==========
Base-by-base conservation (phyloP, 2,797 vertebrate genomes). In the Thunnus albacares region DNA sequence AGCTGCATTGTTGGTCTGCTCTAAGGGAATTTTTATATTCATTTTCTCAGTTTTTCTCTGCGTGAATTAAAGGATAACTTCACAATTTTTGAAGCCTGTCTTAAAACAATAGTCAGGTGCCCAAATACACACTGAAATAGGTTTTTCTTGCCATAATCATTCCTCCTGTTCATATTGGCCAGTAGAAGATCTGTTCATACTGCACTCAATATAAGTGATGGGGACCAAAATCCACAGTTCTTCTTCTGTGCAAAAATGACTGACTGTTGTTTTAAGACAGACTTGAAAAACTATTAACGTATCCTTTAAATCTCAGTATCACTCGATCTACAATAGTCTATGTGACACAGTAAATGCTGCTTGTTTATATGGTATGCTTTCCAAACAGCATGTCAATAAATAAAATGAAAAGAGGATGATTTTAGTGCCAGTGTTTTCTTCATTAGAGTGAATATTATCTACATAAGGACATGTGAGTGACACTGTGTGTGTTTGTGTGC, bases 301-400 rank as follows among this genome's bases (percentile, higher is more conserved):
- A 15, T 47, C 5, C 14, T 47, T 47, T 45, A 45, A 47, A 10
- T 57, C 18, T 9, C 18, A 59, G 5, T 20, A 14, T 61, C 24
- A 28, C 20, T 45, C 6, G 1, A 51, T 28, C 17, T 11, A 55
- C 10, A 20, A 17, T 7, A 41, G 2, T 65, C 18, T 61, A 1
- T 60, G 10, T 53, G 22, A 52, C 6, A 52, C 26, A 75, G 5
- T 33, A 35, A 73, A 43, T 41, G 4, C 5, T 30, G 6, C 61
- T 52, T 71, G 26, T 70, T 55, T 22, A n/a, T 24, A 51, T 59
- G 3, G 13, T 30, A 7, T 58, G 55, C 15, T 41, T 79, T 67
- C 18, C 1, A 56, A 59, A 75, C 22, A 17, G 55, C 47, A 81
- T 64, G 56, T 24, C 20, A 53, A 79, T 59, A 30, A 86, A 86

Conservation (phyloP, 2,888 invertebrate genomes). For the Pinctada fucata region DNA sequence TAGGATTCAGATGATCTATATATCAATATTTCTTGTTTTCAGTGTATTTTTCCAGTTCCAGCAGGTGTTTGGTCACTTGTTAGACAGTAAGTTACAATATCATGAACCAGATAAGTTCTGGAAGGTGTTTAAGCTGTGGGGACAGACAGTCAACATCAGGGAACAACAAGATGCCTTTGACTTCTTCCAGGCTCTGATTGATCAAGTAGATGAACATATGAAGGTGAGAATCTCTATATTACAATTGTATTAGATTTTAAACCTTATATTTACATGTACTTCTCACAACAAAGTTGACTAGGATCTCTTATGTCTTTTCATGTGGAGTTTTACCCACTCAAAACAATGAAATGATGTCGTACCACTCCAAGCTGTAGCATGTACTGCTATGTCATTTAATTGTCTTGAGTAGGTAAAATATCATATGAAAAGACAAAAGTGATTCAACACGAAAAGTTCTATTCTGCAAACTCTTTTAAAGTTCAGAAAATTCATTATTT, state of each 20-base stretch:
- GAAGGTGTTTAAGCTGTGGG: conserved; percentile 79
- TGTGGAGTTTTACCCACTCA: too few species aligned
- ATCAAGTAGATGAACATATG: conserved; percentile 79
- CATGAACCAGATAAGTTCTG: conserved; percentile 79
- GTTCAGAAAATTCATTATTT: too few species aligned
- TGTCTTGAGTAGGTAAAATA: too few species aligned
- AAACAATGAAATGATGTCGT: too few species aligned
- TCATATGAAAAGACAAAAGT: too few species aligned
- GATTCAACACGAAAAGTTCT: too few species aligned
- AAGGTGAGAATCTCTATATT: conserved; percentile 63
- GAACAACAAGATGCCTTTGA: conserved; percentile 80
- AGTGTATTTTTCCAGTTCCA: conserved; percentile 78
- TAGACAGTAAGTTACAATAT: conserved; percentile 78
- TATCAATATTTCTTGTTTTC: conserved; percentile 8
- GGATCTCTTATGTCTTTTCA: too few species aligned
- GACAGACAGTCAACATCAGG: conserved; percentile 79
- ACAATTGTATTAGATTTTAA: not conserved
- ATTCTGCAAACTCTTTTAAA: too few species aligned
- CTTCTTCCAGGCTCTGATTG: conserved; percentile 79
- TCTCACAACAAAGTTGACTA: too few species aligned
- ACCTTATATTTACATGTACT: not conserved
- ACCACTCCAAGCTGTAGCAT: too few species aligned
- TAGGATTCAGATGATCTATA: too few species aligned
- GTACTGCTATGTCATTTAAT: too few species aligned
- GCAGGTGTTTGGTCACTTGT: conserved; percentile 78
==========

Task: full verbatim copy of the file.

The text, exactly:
Base-by-base conservation (phyloP, 2,797 vertebrate genomes). In the Thunnus albacares region DNA sequence AGCTGCATTGTTGGTCTGCTCTAAGGGAATTTTTATATTCATTTTCTCAGTTTTTCTCTGCGTGAATTAAAGGATAACTTCACAATTTTTGAAGCCTGTCTTAAAACAATAGTCAGGTGCCCAAATACACACTGAAATAGGTTTTTCTTGCCATAATCATTCCTCCTGTTCATATTGGCCAGTAGAAGATCTGTTCATACTGCACTCAATATAAGTGATGGGGACCAAAATCCACAGTTCTTCTTCTGTGCAAAAATGACTGACTGTTGTTTTAAGACAGACTTGAAAAACTATTAACGTATCCTTTAAATCTCAGTATCACTCGATCTACAATAGTCTATGTGACACAGTAAATGCTGCTTGTTTATATGGTATGCTTTCCAAACAGCATGTCAATAAATAAAATGAAAAGAGGATGATTTTAGTGCCAGTGTTTTCTTCATTAGAGTGAATATTATCTACATAAGGACATGTGAGTGACACTGTGTGTGTTTGTGTGC, bases 301-400 rank as follows among this genome's bases (percentile, higher is more conserved):
- A 15, T 47, C 5, C 14, T 47, T 47, T 45, A 45, A 47, A 10
- T 57, C 18, T 9, C 18, A 59, G 5, T 20, A 14, T 61, C 24
- A 28, C 20, T 45, C 6, G 1, A 51, T 28, C 17, T 11, A 55
- C 10, A 20, A 17, T 7, A 41, G 2, T 65, C 18, T 61, A 1
- T 60, G 10, T 53, G 22, A 52, C 6, A 52, C 26, A 75, G 5
- T 33, A 35, A 73, A 43, T 41, G 4, C 5, T 30, G 6, C 61
- T 52, T 71, G 26, T 70, T 55, T 22, A n/a, T 24, A 51, T 59
- G 3, G 13, T 30, A 7, T 58, G 55, C 15, T 41, T 79, T 67
- C 18, C 1, A 56, A 59, A 75, C 22, A 17, G 55, C 47, A 81
- T 64, G 56, T 24, C 20, A 53, A 79, T 59, A 30, A 86, A 86

Conservation (phyloP, 2,888 invertebrate genomes). For the Pinctada fucata region DNA sequence TAGGATTCAGATGATCTATATATCAATATTTCTTGTTTTCAGTGTATTTTTCCAGTTCCAGCAGGTGTTTGGTCACTTGTTAGACAGTAAGTTACAATATCATGAACCAGATAAGTTCTGGAAGGTGTTTAAGCTGTGGGGACAGACAGTCAACATCAGGGAACAACAAGATGCCTTTGACTTCTTCCAGGCTCTGATTGATCAAGTAGATGAACATATGAAGGTGAGAATCTCTATATTACAATTGTATTAGATTTTAAACCTTATATTTACATGTACTTCTCACAACAAAGTTGACTAGGATCTCTTATGTCTTTTCATGTGGAGTTTTACCCACTCAAAACAATGAAATGATGTCGTACCACTCCAAGCTGTAGCATGTACTGCTATGTCATTTAATTGTCTTGAGTAGGTAAAATATCATATGAAAAGACAAAAGTGATTCAACACGAAAAGTTCTATTCTGCAAACTCTTTTAAAGTTCAGAAAATTCATTATTT, state of each 20-base stretch:
- GAAGGTGTTTAAGCTGTGGG: conserved; percentile 79
- TGTGGAGTTTTACCCACTCA: too few species aligned
- ATCAAGTAGATGAACATATG: conserved; percentile 79
- CATGAACCAGATAAGTTCTG: conserved; percentile 79
- GTTCAGAAAATTCATTATTT: too few species aligned
- TGTCTTGAGTAGGTAAAATA: too few species aligned
- AAACAATGAAATGATGTCGT: too few species aligned
- TCATATGAAAAGACAAAAGT: too few species aligned
- GATTCAACACGAAAAGTTCT: too few species aligned
- AAGGTGAGAATCTCTATATT: conserved; percentile 63
- GAACAACAAGATGCCTTTGA: conserved; percentile 80
- AGTGTATTTTTCCAGTTCCA: conserved; percentile 78
- TAGACAGTAAGTTACAATAT: conserved; percentile 78
- TATCAATATTTCTTGTTTTC: conserved; percentile 8
- GGATCTCTTATGTCTTTTCA: too few species aligned
- GACAGACAGTCAACATCAGG: conserved; percentile 79
- ACAATTGTATTAGATTTTAA: not conserved
- ATTCTGCAAACTCTTTTAAA: too few species aligned
- CTTCTTCCAGGCTCTGATTG: conserved; percentile 79
- TCTCACAACAAAGTTGACTA: too few species aligned
- ACCTTATATTTACATGTACT: not conserved
- ACCACTCCAAGCTGTAGCAT: too few species aligned
- TAGGATTCAGATGATCTATA: too few species aligned
- GTACTGCTATGTCATTTAAT: too few species aligned
- GCAGGTGTTTGGTCACTTGT: conserved; percentile 78